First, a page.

Walking through Iowa; reading through Europe

Goals to keep mind and body fresh.

Shoes & BookI’ve set two goals for myself this winter: one walking and one reading. In just the first few weeks of the year, I’ve found some interesting links to these goals, beyond the fact that I do them at the same time.

  • My walking goal is to traverse the diagonal distance of Iowa, from the southwest corner to the northeast. A map taped to the wall offers a ready reference for logging my miles and noting the towns I figuratively pass through as I take to the treadmill.
  • My reading goal, as I shared in another post, is to read 10 works of historical fiction in 2014 as part of the historical fiction challenge. That’s in addition to all the other books I know will pass through my hands this year.

I began my trek in Hamburg, the southwestern most town in Iowa. According to the 2010 census, Hamburg’s population was 1,187. This little town was nearly wiped off the map in 2011 when the Missouri River breached the levee protecting the area. Despite great adversity, the people and their town survived.

It’s interesting (to me at least) that Hamburg is named for Hamburg, Germany, since the book I was reading at this point was The Book Thief by Markus Zusak. Set in Germany, The Book Thief tells the story of a nine-year-old girl who lives near Berlin during WWII. This child and her foster parents face great adversity as they risk their lives to befriend a Jew they hide in their basement. The book explores the ability of books to feed the soul.

Since leaving Hamburg (Iowa), I’ve traversed almost 50 miles, passing through towns I’ve never heard of – Essex – and some I have heard of but never visited – Shenandoah and Red Oak.

Coincidentally, I “walked” through Shenandoah at the time Phil Everly passed away. Phil and his brother, Don, grew up in Shenandoah from early childhood through early high school. They sang with their father on local radio station KMA before going on to achieve fame as The Everly Brothers.

Walking at 3.8 miles/hour, I can read comfortably and have completed several books, including:

  • Remarkable Creatures by Tracy Chevalier. My choice for our book club to read this month, this novel took me to the coast of England to search for fossils with two nineteenth century women whose discoveries upset the scientific and religious worlds of the day. I found this book noteworthy because the author had a unique way to describe characters. One “leads with her eyes,” another “leads with her hands,” another “leads with her chin.”  As soon as I read this descriptor, I realized I know people like this. I admire authors who trigger that spark of recognition in readers in an unusual way.
  • The Orphan Train: A Novel by Christina Baker Kline. This book about a lesser known part of American history, when some 250,000 children were taken by train from east coast cities to find homes in rural areas, drew me in because I have a thread on the Orphan Trains in my upcoming novel, Go Away Home. This is the one book I’ve read so far this year set in the United States.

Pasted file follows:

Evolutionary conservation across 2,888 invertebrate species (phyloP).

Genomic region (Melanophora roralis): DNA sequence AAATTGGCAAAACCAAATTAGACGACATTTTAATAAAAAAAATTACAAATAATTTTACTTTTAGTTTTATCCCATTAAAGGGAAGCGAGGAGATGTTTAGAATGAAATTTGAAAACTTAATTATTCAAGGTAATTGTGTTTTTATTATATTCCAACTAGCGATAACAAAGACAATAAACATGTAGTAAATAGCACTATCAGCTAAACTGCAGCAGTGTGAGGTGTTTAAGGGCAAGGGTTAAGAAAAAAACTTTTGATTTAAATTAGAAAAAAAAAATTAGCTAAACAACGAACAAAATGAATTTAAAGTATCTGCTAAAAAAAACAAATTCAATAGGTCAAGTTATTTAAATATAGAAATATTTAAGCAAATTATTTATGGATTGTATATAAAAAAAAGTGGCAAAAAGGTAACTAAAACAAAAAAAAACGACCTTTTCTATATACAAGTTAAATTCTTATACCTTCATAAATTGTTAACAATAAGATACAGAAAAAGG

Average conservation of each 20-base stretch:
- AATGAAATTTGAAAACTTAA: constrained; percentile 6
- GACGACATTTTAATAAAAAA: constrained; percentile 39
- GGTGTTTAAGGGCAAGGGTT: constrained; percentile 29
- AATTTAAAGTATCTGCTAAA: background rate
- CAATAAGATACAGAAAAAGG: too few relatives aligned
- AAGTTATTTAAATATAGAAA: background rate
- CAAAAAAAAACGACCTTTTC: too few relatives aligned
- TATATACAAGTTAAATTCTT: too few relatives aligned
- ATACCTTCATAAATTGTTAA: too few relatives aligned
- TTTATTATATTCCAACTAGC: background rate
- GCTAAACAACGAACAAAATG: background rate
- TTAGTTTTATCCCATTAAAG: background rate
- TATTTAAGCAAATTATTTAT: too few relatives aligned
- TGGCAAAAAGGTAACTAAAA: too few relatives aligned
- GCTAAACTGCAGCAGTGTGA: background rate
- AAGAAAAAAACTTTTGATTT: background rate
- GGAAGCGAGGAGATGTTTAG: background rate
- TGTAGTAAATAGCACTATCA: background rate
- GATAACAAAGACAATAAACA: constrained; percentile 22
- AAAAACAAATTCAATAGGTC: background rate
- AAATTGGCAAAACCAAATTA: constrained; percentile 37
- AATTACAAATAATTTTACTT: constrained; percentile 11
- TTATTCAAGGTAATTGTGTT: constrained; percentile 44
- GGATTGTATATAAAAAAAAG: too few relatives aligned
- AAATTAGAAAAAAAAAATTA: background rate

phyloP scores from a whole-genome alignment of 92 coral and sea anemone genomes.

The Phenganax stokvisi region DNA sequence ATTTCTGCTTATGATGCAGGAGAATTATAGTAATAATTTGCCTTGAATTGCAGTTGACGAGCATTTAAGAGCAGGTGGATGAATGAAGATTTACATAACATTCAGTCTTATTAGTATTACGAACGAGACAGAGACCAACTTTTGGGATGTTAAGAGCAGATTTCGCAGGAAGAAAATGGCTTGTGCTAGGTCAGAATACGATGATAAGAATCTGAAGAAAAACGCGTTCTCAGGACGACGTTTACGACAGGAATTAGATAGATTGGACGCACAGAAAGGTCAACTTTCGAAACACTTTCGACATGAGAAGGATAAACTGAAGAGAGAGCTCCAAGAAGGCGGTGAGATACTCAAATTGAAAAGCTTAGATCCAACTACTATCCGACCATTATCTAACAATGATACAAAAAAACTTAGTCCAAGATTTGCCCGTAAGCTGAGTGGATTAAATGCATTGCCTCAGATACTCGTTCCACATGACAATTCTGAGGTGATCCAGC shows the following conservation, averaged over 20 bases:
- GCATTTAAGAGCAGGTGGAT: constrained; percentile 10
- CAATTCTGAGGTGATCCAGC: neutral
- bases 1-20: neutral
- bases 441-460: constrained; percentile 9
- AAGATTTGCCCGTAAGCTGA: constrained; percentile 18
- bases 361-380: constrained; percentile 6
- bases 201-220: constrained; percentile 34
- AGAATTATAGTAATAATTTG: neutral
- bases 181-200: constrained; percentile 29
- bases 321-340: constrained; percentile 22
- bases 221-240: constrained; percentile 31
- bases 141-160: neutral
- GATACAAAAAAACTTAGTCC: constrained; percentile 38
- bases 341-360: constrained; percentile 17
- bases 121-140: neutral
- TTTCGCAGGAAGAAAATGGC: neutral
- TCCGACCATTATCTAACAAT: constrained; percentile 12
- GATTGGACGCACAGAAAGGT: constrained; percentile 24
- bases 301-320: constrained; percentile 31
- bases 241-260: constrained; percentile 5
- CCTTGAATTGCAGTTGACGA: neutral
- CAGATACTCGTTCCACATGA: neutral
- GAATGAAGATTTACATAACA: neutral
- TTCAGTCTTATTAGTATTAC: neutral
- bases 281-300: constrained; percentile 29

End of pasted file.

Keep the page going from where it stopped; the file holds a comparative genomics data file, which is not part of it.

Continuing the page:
• Call the Midwife, Shadows of the Workhouse, by Jennifer Worth. The sequel to the book that is the basis for the the PBS series, this book caused me to consider the scope of creative non-fiction.  Worth was a nurse midwife in London after WWII.  Her life experience and writing are fully engaging. I do wonder, though, if it is appropriate to categorize much of this second book as memoir since several of the stories were not about things that happened to Worth or that she saw personally. Terrific stories, though, and a powerful look at a difficult time in English history.

As I continue to walk, I’ve crossed the Channel to France where I’m on a gastronomical journey with Julia Child in her memoir, My Life in France. She is making me very hungry. 

Sharing goals helps ensure I stick to them. So, I’ll share updates of my reading and walking musings from time to time. If you’d like to chime in on books you’re reading or places you’re traveling or goals you’ve set for the year, I’d love to hear from you.

The value of a fresh look at writing? Priceless

Bryce Canyon, Utah - Arch

Bryce Canyon, Utah

A fresh read of a manuscript points out all kinds of problems: flat characters, scenes that though beautifully written go nowhere, leaps in logic that were clear to me in the writing but not to a reader. A fresh location can also inspire a fresh look.

A few weeks ago, I met my writing partner Mary Gottschalk in Moab, Utah, for what has become an annual tradition – a week devoted to our writing. 

I’ve written about retreats before, but I was particularly excited about this one. Having given the full manuscript for my work in progress, All She Ever Wanted, to Mary for a complete, start-to-finish read, my goal for the week was to fill in the holes and trim the fat she saw on this read through. She didn’t disappoint. Her critique offered both big picture and fine-tuning feedback.

Reading with clear eyes, she found sections that could be eliminated entirely or reduced to a line or two of backstory. With her comments in hand, I set about hacking entire scenes. Once I embraced the idea of eliminating anything that didn’t move the plot forward in a meaningful way, I found other scenes that were surprisingly easy to send to the cutting room floor.

But it wasn’t all about cutting. In the course of the week, a character who started off as a minor player at a holiday party took on a major role. By the end of the week, Harley was challenging my heroine Liddie to grow up, speak up, and face the reality of how quickly gossip can travel. To accommodate this troublemaker, I wrote new scenes and changed the tone of others.